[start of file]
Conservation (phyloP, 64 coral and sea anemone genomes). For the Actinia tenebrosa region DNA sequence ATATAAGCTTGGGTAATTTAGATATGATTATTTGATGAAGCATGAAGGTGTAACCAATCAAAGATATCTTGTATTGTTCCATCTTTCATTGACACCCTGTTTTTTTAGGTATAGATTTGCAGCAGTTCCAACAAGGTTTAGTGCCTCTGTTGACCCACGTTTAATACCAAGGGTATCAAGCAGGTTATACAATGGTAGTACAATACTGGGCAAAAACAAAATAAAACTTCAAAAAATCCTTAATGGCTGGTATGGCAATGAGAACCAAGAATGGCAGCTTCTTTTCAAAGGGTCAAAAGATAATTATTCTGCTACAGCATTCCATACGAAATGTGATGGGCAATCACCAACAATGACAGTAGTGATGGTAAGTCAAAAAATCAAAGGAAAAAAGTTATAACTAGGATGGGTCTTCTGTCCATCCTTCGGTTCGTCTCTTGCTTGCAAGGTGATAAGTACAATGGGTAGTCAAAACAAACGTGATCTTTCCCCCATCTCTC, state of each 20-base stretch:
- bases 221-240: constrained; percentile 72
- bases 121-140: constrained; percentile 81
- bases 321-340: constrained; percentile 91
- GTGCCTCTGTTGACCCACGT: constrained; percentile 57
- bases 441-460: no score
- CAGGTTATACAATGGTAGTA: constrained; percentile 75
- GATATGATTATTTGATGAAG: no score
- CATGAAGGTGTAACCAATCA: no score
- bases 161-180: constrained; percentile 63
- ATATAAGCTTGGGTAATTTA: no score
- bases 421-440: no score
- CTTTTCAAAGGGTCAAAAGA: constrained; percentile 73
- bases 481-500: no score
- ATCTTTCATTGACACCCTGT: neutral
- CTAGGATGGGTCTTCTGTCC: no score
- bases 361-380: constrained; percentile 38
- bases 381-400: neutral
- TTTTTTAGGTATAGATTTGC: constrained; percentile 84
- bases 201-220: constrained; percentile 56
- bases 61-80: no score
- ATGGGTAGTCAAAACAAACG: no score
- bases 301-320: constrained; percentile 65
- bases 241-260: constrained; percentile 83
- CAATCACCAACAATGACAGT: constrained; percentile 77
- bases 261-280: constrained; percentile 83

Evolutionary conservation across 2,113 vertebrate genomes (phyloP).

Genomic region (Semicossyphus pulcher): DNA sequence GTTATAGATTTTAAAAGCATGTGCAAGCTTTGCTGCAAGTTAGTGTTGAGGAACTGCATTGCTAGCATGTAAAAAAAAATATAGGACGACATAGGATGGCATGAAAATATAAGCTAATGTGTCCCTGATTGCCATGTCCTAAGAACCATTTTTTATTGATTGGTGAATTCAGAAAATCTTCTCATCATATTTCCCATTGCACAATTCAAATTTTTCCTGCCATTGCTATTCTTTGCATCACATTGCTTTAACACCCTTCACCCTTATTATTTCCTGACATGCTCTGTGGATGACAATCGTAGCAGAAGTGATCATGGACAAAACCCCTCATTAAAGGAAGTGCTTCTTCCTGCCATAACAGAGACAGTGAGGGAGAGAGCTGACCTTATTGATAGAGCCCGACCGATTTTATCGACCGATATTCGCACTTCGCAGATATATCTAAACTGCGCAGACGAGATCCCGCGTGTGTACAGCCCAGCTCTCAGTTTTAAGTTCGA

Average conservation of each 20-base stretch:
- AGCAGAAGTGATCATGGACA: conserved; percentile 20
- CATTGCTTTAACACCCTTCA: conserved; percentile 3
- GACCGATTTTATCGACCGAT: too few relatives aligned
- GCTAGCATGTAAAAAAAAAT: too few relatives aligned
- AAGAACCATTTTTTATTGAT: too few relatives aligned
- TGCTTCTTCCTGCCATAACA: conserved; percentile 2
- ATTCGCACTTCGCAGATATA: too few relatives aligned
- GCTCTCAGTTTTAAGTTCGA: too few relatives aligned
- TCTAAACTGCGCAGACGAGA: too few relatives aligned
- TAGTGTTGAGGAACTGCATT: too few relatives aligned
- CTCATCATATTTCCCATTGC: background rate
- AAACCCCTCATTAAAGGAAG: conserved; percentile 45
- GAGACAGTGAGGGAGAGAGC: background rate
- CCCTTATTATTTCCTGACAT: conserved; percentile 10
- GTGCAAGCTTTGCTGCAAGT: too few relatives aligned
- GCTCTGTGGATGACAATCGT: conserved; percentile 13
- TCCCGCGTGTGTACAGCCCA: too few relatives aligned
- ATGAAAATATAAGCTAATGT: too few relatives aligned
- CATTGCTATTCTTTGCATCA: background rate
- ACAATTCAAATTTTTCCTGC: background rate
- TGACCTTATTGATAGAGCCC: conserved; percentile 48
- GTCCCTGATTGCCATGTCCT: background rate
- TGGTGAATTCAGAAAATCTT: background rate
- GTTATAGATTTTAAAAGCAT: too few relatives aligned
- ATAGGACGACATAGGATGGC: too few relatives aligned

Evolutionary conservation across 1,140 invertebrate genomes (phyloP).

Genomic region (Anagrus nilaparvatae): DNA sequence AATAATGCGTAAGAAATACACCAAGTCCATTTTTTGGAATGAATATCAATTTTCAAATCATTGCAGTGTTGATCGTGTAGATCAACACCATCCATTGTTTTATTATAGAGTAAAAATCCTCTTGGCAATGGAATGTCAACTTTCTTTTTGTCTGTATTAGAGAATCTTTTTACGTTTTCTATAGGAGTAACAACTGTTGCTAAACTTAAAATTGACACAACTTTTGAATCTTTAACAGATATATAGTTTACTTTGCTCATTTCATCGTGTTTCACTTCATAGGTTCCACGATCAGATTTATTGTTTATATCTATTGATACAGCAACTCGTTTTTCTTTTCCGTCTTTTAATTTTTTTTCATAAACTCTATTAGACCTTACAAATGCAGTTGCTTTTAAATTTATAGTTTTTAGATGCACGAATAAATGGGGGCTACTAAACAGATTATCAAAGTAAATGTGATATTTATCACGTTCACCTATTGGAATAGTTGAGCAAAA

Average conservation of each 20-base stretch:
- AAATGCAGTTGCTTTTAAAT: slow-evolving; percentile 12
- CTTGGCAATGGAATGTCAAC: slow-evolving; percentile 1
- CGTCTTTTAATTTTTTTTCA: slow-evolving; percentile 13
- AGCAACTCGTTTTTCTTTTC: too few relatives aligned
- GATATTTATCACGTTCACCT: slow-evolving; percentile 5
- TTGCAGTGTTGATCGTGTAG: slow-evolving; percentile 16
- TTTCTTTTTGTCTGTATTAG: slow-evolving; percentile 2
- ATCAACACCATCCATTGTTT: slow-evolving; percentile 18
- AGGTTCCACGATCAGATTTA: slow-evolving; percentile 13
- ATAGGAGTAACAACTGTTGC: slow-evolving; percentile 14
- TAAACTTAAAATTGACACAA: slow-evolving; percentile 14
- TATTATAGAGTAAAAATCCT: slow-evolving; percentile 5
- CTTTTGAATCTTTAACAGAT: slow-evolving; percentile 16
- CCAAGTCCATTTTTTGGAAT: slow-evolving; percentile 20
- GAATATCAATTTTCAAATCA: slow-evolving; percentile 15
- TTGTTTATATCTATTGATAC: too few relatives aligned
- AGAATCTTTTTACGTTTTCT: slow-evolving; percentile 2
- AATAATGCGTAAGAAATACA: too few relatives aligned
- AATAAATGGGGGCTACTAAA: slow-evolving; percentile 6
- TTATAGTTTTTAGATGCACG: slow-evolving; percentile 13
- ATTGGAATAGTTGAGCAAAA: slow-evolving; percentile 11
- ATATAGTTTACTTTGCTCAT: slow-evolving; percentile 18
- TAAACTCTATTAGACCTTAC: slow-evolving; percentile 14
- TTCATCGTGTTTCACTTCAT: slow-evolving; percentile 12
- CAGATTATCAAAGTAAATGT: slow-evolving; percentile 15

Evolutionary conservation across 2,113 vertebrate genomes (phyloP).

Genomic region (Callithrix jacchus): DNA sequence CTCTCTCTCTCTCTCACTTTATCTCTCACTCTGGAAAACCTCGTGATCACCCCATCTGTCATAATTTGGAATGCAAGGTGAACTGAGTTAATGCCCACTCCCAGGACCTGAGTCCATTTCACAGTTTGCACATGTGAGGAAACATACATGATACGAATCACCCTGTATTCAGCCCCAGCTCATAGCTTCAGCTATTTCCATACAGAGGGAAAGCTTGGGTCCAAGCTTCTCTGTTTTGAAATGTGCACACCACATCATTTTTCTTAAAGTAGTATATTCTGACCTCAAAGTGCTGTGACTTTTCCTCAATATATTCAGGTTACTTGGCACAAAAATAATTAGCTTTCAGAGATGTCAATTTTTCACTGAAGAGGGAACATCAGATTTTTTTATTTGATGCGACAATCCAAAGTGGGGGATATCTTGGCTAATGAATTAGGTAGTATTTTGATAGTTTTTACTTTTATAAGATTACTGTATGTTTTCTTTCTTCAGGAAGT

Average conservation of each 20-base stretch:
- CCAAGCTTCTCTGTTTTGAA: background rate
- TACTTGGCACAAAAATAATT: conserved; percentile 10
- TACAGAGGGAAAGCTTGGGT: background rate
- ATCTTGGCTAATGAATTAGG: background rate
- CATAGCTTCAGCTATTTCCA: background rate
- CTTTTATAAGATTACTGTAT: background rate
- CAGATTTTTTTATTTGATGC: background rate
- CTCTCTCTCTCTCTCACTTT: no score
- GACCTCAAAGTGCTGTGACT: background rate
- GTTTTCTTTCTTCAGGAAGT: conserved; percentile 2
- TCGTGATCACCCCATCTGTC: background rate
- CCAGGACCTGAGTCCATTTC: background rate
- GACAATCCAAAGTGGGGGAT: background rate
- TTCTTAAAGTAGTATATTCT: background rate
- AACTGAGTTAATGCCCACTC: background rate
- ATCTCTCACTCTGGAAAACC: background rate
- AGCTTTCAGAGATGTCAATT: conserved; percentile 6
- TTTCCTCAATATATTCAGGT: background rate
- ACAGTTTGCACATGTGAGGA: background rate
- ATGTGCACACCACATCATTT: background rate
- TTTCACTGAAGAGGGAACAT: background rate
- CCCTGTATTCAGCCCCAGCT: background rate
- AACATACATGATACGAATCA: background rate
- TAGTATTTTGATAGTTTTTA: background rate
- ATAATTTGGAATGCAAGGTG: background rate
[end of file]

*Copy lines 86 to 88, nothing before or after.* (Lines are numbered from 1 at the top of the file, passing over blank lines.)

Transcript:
- CCAAGCTTCTCTGTTTTGAA: background rate
- TACTTGGCACAAAAATAATT: conserved; percentile 10
- TACAGAGGGAAAGCTTGGGT: background rate